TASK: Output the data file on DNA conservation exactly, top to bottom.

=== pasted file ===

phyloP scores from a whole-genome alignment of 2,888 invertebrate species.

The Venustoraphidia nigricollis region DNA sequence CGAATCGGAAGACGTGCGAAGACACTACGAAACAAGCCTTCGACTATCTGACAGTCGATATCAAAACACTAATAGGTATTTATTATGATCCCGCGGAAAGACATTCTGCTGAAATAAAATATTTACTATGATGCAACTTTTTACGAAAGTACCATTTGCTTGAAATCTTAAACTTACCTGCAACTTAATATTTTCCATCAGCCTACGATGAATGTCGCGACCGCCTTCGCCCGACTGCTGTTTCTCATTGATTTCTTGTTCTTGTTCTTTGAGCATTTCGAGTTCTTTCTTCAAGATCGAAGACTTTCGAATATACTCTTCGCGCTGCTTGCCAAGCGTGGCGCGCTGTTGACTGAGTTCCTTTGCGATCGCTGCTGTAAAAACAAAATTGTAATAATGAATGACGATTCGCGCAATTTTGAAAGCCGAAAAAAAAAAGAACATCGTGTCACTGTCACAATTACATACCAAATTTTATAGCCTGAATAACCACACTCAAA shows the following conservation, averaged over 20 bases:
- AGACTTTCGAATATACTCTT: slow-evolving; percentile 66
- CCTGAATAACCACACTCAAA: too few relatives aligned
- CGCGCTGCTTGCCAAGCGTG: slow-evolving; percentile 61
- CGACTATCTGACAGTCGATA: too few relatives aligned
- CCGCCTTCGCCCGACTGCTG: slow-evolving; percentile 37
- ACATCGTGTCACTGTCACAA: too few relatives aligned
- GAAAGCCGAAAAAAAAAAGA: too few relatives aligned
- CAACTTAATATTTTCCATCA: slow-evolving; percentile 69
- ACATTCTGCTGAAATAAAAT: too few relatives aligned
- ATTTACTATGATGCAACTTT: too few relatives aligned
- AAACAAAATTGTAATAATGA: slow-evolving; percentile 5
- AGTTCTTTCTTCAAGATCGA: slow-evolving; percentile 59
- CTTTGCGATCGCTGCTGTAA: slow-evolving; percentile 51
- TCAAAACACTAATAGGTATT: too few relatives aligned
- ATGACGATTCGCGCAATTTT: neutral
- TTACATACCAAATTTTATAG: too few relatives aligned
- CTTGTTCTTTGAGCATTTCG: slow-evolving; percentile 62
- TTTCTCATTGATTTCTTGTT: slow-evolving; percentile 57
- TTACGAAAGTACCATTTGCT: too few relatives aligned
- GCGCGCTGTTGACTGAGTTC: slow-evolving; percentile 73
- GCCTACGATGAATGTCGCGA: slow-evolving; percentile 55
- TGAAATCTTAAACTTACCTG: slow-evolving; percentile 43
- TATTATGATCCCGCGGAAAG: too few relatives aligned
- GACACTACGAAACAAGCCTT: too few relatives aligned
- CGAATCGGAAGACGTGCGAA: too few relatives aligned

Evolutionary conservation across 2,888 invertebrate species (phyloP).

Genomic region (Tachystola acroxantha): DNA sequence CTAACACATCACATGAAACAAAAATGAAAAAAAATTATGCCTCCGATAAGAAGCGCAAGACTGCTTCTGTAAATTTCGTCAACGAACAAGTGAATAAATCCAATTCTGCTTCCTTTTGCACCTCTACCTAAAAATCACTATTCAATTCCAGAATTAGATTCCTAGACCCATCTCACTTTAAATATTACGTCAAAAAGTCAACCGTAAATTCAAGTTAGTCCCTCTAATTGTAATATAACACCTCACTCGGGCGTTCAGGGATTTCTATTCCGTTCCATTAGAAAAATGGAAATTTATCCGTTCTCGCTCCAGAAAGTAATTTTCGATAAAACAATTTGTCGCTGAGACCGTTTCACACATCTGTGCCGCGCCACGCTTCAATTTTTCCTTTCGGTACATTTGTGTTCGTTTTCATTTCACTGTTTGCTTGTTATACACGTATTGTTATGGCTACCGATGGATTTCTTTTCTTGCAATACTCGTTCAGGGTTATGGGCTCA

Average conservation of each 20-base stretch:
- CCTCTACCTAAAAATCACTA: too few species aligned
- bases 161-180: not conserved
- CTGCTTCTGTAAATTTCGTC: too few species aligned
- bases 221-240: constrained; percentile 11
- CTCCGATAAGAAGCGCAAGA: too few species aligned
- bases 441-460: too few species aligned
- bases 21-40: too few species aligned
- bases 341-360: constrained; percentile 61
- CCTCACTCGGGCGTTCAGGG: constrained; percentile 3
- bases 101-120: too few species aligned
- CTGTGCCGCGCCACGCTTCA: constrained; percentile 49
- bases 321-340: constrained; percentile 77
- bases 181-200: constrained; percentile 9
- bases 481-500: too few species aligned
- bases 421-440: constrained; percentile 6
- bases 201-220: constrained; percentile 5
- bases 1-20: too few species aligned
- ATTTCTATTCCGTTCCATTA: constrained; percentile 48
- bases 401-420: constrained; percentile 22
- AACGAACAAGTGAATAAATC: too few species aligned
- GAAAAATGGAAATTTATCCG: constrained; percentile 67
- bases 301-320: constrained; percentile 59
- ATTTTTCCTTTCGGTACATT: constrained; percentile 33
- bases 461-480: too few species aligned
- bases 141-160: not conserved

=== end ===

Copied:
phyloP scores from a whole-genome alignment of 2,888 invertebrate species.

The Venustoraphidia nigricollis region DNA sequence CGAATCGGAAGACGTGCGAAGACACTACGAAACAAGCCTTCGACTATCTGACAGTCGATATCAAAACACTAATAGGTATTTATTATGATCCCGCGGAAAGACATTCTGCTGAAATAAAATATTTACTATGATGCAACTTTTTACGAAAGTACCATTTGCTTGAAATCTTAAACTTACCTGCAACTTAATATTTTCCATCAGCCTACGATGAATGTCGCGACCGCCTTCGCCCGACTGCTGTTTCTCATTGATTTCTTGTTCTTGTTCTTTGAGCATTTCGAGTTCTTTCTTCAAGATCGAAGACTTTCGAATATACTCTTCGCGCTGCTTGCCAAGCGTGGCGCGCTGTTGACTGAGTTCCTTTGCGATCGCTGCTGTAAAAACAAAATTGTAATAATGAATGACGATTCGCGCAATTTTGAAAGCCGAAAAAAAAAAGAACATCGTGTCACTGTCACAATTACATACCAAATTTTATAGCCTGAATAACCACACTCAAA shows the following conservation, averaged over 20 bases:
- AGACTTTCGAATATACTCTT: slow-evolving; percentile 66
- CCTGAATAACCACACTCAAA: too few relatives aligned
- CGCGCTGCTTGCCAAGCGTG: slow-evolving; percentile 61
- CGACTATCTGACAGTCGATA: too few relatives aligned
- CCGCCTTCGCCCGACTGCTG: slow-evolving; percentile 37
- ACATCGTGTCACTGTCACAA: too few relatives aligned
- GAAAGCCGAAAAAAAAAAGA: too few relatives aligned
- CAACTTAATATTTTCCATCA: slow-evolving; percentile 69
- ACATTCTGCTGAAATAAAAT: too few relatives aligned
- ATTTACTATGATGCAACTTT: too few relatives aligned
- AAACAAAATTGTAATAATGA: slow-evolving; percentile 5
- AGTTCTTTCTTCAAGATCGA: slow-evolving; percentile 59
- CTTTGCGATCGCTGCTGTAA: slow-evolving; percentile 51
- TCAAAACACTAATAGGTATT: too few relatives aligned
- ATGACGATTCGCGCAATTTT: neutral
- TTACATACCAAATTTTATAG: too few relatives aligned
- CTTGTTCTTTGAGCATTTCG: slow-evolving; percentile 62
- TTTCTCATTGATTTCTTGTT: slow-evolving; percentile 57
- TTACGAAAGTACCATTTGCT: too few relatives aligned
- GCGCGCTGTTGACTGAGTTC: slow-evolving; percentile 73
- GCCTACGATGAATGTCGCGA: slow-evolving; percentile 55
- TGAAATCTTAAACTTACCTG: slow-evolving; percentile 43
- TATTATGATCCCGCGGAAAG: too few relatives aligned
- GACACTACGAAACAAGCCTT: too few relatives aligned
- CGAATCGGAAGACGTGCGAA: too few relatives aligned

Evolutionary conservation across 2,888 invertebrate species (phyloP).

Genomic region (Tachystola acroxantha): DNA sequence CTAACACATCACATGAAACAAAAATGAAAAAAAATTATGCCTCCGATAAGAAGCGCAAGACTGCTTCTGTAAATTTCGTCAACGAACAAGTGAATAAATCCAATTCTGCTTCCTTTTGCACCTCTACCTAAAAATCACTATTCAATTCCAGAATTAGATTCCTAGACCCATCTCACTTTAAATATTACGTCAAAAAGTCAACCGTAAATTCAAGTTAGTCCCTCTAATTGTAATATAACACCTCACTCGGGCGTTCAGGGATTTCTATTCCGTTCCATTAGAAAAATGGAAATTTATCCGTTCTCGCTCCAGAAAGTAATTTTCGATAAAACAATTTGTCGCTGAGACCGTTTCACACATCTGTGCCGCGCCACGCTTCAATTTTTCCTTTCGGTACATTTGTGTTCGTTTTCATTTCACTGTTTGCTTGTTATACACGTATTGTTATGGCTACCGATGGATTTCTTTTCTTGCAATACTCGTTCAGGGTTATGGGCTCA

Average conservation of each 20-base stretch:
- CCTCTACCTAAAAATCACTA: too few species aligned
- bases 161-180: not conserved
- CTGCTTCTGTAAATTTCGTC: too few species aligned
- bases 221-240: constrained; percentile 11
- CTCCGATAAGAAGCGCAAGA: too few species aligned
- bases 441-460: too few species aligned
- bases 21-40: too few species aligned
- bases 341-360: constrained; percentile 61
- CCTCACTCGGGCGTTCAGGG: constrained; percentile 3
- bases 101-120: too few species aligned
- CTGTGCCGCGCCACGCTTCA: constrained; percentile 49
- bases 321-340: constrained; percentile 77
- bases 181-200: constrained; percentile 9
- bases 481-500: too few species aligned
- bases 421-440: constrained; percentile 6
- bases 201-220: constrained; percentile 5
- bases 1-20: too few species aligned
- ATTTCTATTCCGTTCCATTA: constrained; percentile 48
- bases 401-420: constrained; percentile 22
- AACGAACAAGTGAATAAATC: too few species aligned
- GAAAAATGGAAATTTATCCG: constrained; percentile 67
- bases 301-320: constrained; percentile 59
- ATTTTTCCTTTCGGTACATT: constrained; percentile 33
- bases 461-480: too few species aligned
- bases 141-160: not conserved